In the House, after committee hearings, reports, etc. proposed legislation finds its way on to one Calendar or another for action.[7] But even so, the Speaker controls when or if action will be taken. “The scheduling of legislation for House floor action is the fundamental prerogative of the Speaker. Individual Representatives cannot easily circumvent, influence, or reverse leadership decisions about which measures should come to the floor.”[8]

Will the courts look over the Speaker’s shoulder when he does that sort of thing? I very much doubt it.

You see, the people who wrote our Constitution were very careful to draw some lines between the three coequal branches of our Government. With respect to legislation, each House of Congress determines “the Rules of its Proceedings;” no other branch has a vote. In general, the federal courts do not hear cases which deal directly with issues that the Constitution makes the sole responsibility of another branch.[9] So most likely the courts wouldn’t entertain a challenge to today’s voting procedures in the House of Representatives, or the Speaker’s failure to bring up legislation for a vote that is pleasing to Democrats. Those matters simply are not justiciable, because they belong to the House alone.

Anyway, that’s my opinion, and that’s why I think it was a waste of time to even write this blog, and bitterly resent being bludgeoned into doing so. Instead we should have been talking about the real politics in action in the shutdown, how shutdown tactics might be adapted in the future, the role of delusion and wish-fulfillment in the process, and things of that ilk. Hopefully we’ll get around to that important stuff next time.

[1] Hugo Black was a Supreme Court Justice during the Warren Court. This version is from Brainy Quote at Normally I try to refer people to a better source than this, because Brainy Quote doesn’t even pretend to tell us where its material comes from. But Brainy Quote is accessible, which counts for something, and it seems to be more or less correct in the language. If you want to fuss around for a bit, you can find the original in an article written about an interview Justice Black gave to CBS back in 1968. See The Supreme Court Historical Society, Black, Hugo Black: A Memorial Portrait (1982, 2008), p. 120 – 159, available at “But they [most Americans] think they know it [the Constitution]. And their idea is all the same. You can trace it to the same thing, doesn’t make a difference what it is, what their experience is, or why they’re mad at the Court. It’s all because each one of them believes that the Constitution prohibits that which they think should be prohibited, and it permits that which they think should be permitted.”  See Memorial Portrait at p. 148.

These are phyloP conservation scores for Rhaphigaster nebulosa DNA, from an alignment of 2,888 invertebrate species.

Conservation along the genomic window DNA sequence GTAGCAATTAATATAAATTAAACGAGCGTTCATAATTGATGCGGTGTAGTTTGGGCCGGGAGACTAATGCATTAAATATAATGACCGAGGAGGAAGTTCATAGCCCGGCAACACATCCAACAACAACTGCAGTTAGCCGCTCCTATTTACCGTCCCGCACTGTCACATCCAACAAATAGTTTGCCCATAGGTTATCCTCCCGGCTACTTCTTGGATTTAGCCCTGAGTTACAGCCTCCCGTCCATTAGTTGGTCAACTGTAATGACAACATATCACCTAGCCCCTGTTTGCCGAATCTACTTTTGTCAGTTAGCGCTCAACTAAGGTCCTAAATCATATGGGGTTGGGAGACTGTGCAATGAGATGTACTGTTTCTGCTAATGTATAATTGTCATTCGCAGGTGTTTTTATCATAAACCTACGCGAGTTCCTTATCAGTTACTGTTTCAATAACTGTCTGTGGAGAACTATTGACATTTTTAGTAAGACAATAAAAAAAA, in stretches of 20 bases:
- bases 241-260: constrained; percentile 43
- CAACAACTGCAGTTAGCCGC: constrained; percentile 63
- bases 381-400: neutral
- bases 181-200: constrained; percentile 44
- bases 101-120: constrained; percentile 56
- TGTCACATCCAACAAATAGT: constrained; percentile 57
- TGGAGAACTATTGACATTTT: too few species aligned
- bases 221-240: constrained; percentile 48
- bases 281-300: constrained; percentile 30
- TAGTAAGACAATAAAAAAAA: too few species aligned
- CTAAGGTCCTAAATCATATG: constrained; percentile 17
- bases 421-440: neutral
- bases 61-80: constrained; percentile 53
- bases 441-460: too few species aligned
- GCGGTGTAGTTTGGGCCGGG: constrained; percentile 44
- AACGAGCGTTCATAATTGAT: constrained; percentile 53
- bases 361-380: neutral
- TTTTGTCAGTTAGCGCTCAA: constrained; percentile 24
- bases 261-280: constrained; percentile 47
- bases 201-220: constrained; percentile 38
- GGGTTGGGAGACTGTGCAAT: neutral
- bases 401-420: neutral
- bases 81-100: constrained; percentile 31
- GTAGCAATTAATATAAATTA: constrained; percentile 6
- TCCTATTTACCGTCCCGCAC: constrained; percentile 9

[2] If you want a bare bones biography of Hugo Black, you can get it from the Federal Judicial Center at If you want to know more, take a look at the Wikipedia write-up, at For his judicial philosophy, read Black, The Bill of Rights, a piece he  did for Vol. 35 of the NYU Law Journal (April, 1960); it’s reprinted at

[3] There’s a serviceable explanation in Wikipedia. You can find at

[4] See The Daily Beast, Clift, Denny Hastert Disses the ‘Hastert Rule’: It ‘Never Really Existed’ (October 3, 2013) (Italics added) at

[5] See U.S. Constitution, Art. I, Sec. 5, cl. 2. You can get a reliable transcript of this and other key documents from the National Archives, at

[6] Today that’s Senate Document 103-8. You too can have a copy. Just download it from Or you can buy it online. As usual, there are lots of people out there who are willing to sell you information that’s otherwise available for free.

[7] That’s pursuant to Rule 13 of the House Rules. Want to read Rule 13 or any of the others? Good luck. You can find the current rules in House Res. 5, 113th Cong., 1st Sess. (2013), available at

[8] See Congressional Research Service, Schneider, House and Senate Rules of Procedure: A Comparison (updated 2008), p. CRS-3, available at

[9] See Baker v. Carr, 369 U.S. 186 (1962). See also Nixon v. United States, 506 U.S. 224 (1993).